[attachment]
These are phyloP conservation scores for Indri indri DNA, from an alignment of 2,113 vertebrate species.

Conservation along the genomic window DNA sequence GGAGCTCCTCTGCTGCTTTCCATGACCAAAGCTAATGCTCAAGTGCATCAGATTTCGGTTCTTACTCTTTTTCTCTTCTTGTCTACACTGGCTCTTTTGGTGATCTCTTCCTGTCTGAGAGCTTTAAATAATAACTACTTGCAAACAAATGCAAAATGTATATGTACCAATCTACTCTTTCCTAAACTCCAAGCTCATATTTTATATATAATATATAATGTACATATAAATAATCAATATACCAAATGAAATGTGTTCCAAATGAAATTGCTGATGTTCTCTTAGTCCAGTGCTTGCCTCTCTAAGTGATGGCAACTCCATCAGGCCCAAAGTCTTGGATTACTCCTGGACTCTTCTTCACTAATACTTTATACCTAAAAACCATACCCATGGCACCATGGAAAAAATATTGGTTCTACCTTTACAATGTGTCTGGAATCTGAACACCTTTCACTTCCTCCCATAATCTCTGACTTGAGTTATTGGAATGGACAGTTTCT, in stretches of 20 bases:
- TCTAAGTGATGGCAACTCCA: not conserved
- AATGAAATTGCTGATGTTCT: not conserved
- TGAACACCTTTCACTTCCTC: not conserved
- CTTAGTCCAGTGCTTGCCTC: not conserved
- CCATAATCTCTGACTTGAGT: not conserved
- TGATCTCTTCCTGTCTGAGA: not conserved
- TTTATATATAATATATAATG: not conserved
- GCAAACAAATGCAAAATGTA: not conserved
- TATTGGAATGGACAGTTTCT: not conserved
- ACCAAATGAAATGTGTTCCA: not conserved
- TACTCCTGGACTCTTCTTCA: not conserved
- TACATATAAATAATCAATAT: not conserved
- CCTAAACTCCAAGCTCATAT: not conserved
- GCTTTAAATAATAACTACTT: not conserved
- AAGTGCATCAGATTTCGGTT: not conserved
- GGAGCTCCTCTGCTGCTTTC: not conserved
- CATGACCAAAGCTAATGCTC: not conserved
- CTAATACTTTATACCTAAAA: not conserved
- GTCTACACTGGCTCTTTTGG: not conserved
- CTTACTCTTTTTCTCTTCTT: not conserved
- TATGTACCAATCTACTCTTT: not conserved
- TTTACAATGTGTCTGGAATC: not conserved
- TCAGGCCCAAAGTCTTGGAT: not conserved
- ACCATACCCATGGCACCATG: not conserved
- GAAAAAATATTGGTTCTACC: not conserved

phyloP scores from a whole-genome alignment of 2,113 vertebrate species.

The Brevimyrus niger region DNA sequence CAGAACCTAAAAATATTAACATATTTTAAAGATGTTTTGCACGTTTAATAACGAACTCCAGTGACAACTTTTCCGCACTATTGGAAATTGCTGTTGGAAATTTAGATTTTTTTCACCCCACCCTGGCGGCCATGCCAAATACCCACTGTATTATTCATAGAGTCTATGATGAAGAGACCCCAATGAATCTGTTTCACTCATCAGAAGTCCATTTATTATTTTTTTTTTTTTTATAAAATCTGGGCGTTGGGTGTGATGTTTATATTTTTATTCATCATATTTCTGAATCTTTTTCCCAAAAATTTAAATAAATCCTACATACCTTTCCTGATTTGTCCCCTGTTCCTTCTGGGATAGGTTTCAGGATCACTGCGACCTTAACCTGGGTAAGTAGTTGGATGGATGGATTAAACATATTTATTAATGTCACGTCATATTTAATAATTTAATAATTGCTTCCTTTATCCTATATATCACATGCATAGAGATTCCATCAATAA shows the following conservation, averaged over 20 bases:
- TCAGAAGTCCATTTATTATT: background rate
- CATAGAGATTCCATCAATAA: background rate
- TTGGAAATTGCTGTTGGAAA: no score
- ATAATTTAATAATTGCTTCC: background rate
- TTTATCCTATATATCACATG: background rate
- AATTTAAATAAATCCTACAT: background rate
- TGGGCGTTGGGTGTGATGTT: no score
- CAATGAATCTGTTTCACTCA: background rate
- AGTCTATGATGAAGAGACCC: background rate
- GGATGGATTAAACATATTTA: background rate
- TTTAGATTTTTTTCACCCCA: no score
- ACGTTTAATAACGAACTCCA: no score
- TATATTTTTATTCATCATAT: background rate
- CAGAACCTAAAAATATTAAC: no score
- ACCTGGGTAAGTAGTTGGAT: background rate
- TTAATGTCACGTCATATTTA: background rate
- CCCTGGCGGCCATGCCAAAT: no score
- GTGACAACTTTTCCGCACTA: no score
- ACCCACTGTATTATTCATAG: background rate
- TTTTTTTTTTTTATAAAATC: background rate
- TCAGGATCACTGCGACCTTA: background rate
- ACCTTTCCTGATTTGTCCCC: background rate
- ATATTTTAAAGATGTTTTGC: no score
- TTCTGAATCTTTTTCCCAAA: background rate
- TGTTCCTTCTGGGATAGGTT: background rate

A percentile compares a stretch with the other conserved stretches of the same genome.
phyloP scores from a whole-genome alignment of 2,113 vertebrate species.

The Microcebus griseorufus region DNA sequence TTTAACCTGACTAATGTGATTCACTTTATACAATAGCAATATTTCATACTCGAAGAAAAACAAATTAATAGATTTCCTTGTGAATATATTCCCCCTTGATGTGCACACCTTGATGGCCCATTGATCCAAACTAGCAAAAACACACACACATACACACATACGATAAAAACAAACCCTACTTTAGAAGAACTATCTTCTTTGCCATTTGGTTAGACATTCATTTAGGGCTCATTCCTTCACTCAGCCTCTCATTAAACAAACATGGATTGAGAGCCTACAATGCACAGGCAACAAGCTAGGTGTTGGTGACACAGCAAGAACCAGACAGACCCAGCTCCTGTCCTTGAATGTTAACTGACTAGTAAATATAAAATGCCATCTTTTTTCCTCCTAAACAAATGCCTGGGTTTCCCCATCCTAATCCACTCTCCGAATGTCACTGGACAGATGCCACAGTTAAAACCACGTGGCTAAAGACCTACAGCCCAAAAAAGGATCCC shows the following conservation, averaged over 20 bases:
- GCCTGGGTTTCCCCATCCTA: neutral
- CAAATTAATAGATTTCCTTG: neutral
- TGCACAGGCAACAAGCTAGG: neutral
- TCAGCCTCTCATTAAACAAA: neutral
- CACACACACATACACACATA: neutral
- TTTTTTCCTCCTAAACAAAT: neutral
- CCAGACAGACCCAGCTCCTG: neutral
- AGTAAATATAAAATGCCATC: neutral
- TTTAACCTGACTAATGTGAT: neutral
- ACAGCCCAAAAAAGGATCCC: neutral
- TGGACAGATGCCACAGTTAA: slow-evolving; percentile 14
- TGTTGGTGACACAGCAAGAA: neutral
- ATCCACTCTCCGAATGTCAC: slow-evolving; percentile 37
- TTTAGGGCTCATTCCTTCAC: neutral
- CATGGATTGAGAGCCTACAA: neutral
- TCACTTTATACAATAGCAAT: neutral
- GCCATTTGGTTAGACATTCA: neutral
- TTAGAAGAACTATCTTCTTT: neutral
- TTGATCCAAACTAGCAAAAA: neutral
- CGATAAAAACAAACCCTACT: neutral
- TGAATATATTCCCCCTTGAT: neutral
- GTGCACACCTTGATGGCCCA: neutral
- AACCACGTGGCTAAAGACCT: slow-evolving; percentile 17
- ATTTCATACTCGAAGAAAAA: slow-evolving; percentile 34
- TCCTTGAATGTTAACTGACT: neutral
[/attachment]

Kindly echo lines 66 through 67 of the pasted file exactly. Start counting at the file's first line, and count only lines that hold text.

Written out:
- TTTAACCTGACTAATGTGAT: neutral
- ACAGCCCAAAAAAGGATCCC: neutral